Targum Sheni (Esth. 3:8), a midrashic “translation” and expansion of the book of Esther into Aramaic, probably dating from the 8th or 9th century, provides a window into what some medieval Jews thought that gentiles were saying about them, by creating one of the longest and most interesting Jewish expansions of Haman’s antisemitic allegations:
כד חזיין לנא רקיקין בארעא וחשבין לנא כמדעם מסאבה….
Whenever they [the Jews] see us [gentiles], they spit on the ground; they think of us as something disgusting….
מן בנתיהון לית אנחנא נסבין ומן בנתנא לא נסבין להון….
We don’t marry their daughters and they do not marry ours….
ויומא דאינון צבייא למזבן מננא אמרין לנא יומא שריא הוא ויומא די אנחנא צביין למזבן מנהון אמרין יומא אסירא הוא עלן ואסרין שוקין….
If it’s a day that they want to buy something from us, they say “today is a permitted day.” But when we want to buy something from them, they say, “Today is a forbidden day and the market is closed.”….
ונידתהון לשבעא יומין נפקיין בפלגות ליליא נשיהון ומסאבן ית מיא….
As to their menstruant women, after seven days the women go out in the middle of the night and pollute the water….
ולתמניא ימין גזרין ערלת בניהון ולא חייסין עליהון ואמרין דנהוי שניין מבני עממיא….
On the eighth day they cut off their sons’ foreskins and have no mercy on them; they say that they want to be different from us….
חד לשבעה יומין עבדין שבא עלין לבי כנישתהון קרין בספריהון מתרגמין בנביאהון ולייטין למלכננא….
Every seventh day they observe a Sabbath. They go to their synagogues, read their books, translate their prophets and curse our kings….
בחמישה עשר ביה [בתשרי] ומצלין וחדיין והדרין בהושענא ושוורין ומרקדין היך גדיין ולא ידיעינן אי מילט לייטין לנא ואם מברכא מברכין לנא….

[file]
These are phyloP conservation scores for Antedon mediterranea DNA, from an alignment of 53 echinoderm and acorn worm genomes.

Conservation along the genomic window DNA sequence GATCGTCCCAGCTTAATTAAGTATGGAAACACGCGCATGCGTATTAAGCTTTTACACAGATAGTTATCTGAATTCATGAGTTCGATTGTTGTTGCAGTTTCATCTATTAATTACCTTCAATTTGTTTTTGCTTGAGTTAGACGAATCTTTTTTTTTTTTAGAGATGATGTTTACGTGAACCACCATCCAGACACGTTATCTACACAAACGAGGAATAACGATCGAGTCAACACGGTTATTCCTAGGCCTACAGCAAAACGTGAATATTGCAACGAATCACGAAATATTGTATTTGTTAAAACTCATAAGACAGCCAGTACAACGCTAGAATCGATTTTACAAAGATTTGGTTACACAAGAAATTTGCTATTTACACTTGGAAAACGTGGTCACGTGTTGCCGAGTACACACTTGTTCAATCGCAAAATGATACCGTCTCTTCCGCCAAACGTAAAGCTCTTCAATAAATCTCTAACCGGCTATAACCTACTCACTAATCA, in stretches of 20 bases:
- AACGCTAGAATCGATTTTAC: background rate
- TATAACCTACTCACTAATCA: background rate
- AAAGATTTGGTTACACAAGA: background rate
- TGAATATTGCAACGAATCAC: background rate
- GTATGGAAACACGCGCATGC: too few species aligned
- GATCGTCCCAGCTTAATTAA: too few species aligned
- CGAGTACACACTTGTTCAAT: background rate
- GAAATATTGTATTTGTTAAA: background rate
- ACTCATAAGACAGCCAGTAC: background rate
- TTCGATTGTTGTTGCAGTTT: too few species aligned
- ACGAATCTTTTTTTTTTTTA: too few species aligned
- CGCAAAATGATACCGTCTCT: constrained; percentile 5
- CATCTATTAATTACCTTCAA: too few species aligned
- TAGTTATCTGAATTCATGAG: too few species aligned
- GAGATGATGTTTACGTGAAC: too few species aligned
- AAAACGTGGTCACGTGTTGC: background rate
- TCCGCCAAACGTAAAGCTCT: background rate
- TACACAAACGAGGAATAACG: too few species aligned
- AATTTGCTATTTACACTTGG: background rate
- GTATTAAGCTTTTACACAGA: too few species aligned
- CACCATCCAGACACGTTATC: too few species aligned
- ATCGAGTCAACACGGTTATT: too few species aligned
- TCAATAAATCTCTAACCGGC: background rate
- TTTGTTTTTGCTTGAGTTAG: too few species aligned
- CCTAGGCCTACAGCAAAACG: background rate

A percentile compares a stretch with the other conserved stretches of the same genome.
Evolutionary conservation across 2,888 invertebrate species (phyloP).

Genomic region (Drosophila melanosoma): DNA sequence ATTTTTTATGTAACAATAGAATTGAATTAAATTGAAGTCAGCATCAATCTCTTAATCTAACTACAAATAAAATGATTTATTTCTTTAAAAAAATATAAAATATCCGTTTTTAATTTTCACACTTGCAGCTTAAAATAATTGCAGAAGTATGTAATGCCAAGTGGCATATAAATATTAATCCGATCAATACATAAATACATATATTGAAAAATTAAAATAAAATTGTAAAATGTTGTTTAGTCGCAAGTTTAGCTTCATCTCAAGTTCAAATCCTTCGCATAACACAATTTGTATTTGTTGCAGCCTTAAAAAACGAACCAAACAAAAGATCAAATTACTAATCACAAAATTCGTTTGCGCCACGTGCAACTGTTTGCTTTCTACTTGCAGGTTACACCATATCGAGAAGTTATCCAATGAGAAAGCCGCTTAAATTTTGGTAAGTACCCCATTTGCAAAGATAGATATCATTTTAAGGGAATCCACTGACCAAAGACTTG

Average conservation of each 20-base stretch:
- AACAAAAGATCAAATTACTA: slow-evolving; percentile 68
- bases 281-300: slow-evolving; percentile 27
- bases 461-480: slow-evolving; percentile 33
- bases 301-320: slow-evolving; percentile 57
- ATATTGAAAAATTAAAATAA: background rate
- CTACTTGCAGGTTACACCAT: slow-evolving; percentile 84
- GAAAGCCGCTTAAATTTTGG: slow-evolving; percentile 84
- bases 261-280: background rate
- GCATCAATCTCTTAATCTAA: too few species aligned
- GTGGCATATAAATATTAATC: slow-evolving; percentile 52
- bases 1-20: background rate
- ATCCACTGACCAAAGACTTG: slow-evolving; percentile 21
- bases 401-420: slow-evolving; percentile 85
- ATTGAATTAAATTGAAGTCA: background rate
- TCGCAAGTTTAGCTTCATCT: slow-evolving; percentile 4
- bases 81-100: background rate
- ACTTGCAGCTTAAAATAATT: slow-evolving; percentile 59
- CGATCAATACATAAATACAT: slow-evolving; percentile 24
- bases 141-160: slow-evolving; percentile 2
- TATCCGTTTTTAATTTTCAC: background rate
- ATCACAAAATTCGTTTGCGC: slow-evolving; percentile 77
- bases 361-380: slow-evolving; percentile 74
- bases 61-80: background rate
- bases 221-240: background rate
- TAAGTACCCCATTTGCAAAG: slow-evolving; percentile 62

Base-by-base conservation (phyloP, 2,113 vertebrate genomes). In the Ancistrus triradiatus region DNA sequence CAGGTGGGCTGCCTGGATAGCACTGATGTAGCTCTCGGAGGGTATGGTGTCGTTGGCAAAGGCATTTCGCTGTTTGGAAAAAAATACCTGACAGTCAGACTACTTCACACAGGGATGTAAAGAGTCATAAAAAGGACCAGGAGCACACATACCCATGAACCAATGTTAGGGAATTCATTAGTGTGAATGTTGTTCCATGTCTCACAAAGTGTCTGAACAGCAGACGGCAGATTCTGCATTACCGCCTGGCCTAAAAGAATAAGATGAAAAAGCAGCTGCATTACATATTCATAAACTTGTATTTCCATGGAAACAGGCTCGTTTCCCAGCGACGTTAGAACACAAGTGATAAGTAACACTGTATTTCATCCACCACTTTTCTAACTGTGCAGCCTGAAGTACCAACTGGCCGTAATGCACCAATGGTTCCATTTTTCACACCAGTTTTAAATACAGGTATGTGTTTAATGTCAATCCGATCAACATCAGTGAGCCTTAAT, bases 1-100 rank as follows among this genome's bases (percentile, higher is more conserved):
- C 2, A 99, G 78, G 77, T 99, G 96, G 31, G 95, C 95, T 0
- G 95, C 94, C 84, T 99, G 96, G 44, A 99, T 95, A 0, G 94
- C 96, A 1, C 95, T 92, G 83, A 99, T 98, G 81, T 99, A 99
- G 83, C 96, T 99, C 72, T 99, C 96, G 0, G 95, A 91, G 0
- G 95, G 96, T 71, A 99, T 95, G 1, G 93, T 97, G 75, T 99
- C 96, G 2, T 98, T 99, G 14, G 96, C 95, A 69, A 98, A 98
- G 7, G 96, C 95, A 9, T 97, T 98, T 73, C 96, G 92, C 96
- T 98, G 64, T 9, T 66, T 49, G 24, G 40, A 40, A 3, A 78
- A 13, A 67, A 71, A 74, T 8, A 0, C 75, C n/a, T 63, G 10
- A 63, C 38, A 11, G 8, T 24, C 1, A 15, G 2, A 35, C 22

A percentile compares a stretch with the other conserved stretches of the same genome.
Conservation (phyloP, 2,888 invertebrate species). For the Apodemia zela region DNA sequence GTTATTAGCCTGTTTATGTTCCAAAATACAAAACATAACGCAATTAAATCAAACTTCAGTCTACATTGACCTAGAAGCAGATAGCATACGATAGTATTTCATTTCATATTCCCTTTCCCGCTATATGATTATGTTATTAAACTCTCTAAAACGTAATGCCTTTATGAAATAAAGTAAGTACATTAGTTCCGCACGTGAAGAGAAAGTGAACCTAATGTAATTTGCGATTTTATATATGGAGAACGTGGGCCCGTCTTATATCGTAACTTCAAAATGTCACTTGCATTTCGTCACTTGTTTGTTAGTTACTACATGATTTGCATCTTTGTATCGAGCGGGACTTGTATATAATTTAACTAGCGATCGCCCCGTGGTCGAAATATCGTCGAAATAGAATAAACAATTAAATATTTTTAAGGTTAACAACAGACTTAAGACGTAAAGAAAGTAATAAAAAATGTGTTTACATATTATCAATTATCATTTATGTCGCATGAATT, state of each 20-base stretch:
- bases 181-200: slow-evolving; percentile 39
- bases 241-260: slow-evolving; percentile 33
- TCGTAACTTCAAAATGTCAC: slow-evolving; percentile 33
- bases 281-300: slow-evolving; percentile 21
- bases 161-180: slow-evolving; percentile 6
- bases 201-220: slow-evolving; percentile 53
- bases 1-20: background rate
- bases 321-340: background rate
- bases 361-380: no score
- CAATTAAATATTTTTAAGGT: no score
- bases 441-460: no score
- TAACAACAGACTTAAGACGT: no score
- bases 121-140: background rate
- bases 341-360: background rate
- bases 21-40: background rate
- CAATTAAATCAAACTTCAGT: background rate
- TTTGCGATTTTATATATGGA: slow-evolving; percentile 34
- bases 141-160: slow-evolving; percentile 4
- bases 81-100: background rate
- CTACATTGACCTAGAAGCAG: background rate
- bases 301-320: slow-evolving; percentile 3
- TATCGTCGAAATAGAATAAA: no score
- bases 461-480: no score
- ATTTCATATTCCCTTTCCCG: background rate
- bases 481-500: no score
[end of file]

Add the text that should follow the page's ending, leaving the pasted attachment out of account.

On the fifteenth [of Tishrei; Sukkot] they pray and rejoice and they go in circles [saying] Hoshana and they jump and dance like goats and we don’t know whether they are cursing us or blessing us….
כל דמזבנין מזבנין בעושקא ולא זבנין בשויאו.
Whenever they sell to us, they cheat us and they do not give the full price when they buy.
As we can see, many later antisemitic stereotypes were already known to or imagined by the author of Targum Sheni.
In sum, since the book of Esther is the only biblical book that directly addresses antisemitic thinking, it is not surprising that the midrash and commentary traditions use this book as a platform to expand on the subject.
Megillat Esther and Modern Antisemitism
In the last few centuries, ironically, the book of Esther became associated with antisemitism in a new way. A number of non-Jewish writers used commentaries on Esther as a springboard for venting their own antisemitic thoughts. Martin Luther once wrote: “I am so hostile to this book that I wish that it did not exist, for it Judaizes too much, and has too much heathen naughtiness.”